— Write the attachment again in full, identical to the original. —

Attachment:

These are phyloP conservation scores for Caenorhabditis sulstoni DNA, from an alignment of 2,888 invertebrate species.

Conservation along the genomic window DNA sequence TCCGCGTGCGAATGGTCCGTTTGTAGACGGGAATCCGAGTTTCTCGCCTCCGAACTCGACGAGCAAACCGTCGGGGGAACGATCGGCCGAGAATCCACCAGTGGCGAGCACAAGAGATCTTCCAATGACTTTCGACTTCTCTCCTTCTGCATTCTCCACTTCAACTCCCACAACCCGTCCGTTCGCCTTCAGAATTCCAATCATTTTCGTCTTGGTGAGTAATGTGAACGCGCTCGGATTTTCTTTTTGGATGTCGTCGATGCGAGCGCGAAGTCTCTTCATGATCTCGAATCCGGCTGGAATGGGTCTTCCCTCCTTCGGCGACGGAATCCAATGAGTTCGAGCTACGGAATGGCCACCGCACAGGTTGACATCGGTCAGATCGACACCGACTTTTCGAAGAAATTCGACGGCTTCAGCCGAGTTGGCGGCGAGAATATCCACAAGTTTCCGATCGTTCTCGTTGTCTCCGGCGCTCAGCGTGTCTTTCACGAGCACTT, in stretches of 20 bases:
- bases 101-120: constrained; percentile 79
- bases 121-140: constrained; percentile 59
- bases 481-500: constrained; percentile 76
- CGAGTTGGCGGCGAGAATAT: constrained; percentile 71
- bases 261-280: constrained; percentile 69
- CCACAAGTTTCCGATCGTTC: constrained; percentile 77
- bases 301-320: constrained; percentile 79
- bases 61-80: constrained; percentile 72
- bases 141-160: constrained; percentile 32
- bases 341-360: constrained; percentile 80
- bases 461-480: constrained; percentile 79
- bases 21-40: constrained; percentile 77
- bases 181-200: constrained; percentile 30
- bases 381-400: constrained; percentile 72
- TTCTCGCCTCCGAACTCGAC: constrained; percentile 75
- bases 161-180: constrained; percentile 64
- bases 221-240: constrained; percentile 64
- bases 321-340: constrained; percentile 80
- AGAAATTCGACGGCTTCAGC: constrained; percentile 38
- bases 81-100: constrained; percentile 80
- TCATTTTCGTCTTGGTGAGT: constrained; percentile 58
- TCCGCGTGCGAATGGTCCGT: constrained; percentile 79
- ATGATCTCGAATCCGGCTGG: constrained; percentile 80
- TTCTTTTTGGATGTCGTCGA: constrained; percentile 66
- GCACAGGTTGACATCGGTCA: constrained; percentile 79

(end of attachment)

These are phyloP conservation scores for Caenorhabditis sulstoni DNA, from an alignment of 2,888 invertebrate species.

Conservation along the genomic window DNA sequence TCCGCGTGCGAATGGTCCGTTTGTAGACGGGAATCCGAGTTTCTCGCCTCCGAACTCGACGAGCAAACCGTCGGGGGAACGATCGGCCGAGAATCCACCAGTGGCGAGCACAAGAGATCTTCCAATGACTTTCGACTTCTCTCCTTCTGCATTCTCCACTTCAACTCCCACAACCCGTCCGTTCGCCTTCAGAATTCCAATCATTTTCGTCTTGGTGAGTAATGTGAACGCGCTCGGATTTTCTTTTTGGATGTCGTCGATGCGAGCGCGAAGTCTCTTCATGATCTCGAATCCGGCTGGAATGGGTCTTCCCTCCTTCGGCGACGGAATCCAATGAGTTCGAGCTACGGAATGGCCACCGCACAGGTTGACATCGGTCAGATCGACACCGACTTTTCGAAGAAATTCGACGGCTTCAGCCGAGTTGGCGGCGAGAATATCCACAAGTTTCCGATCGTTCTCGTTGTCTCCGGCGCTCAGCGTGTCTTTCACGAGCACTT, in stretches of 20 bases:
- bases 101-120: constrained; percentile 79
- bases 121-140: constrained; percentile 59
- bases 481-500: constrained; percentile 76
- CGAGTTGGCGGCGAGAATAT: constrained; percentile 71
- bases 261-280: constrained; percentile 69
- CCACAAGTTTCCGATCGTTC: constrained; percentile 77
- bases 301-320: constrained; percentile 79
- bases 61-80: constrained; percentile 72
- bases 141-160: constrained; percentile 32
- bases 341-360: constrained; percentile 80
- bases 461-480: constrained; percentile 79
- bases 21-40: constrained; percentile 77
- bases 181-200: constrained; percentile 30
- bases 381-400: constrained; percentile 72
- TTCTCGCCTCCGAACTCGAC: constrained; percentile 75
- bases 161-180: constrained; percentile 64
- bases 221-240: constrained; percentile 64
- bases 321-340: constrained; percentile 80
- AGAAATTCGACGGCTTCAGC: constrained; percentile 38
- bases 81-100: constrained; percentile 80
- TCATTTTCGTCTTGGTGAGT: constrained; percentile 58
- TCCGCGTGCGAATGGTCCGT: constrained; percentile 79
- ATGATCTCGAATCCGGCTGG: constrained; percentile 80
- TTCTTTTTGGATGTCGTCGA: constrained; percentile 66
- GCACAGGTTGACATCGGTCA: constrained; percentile 79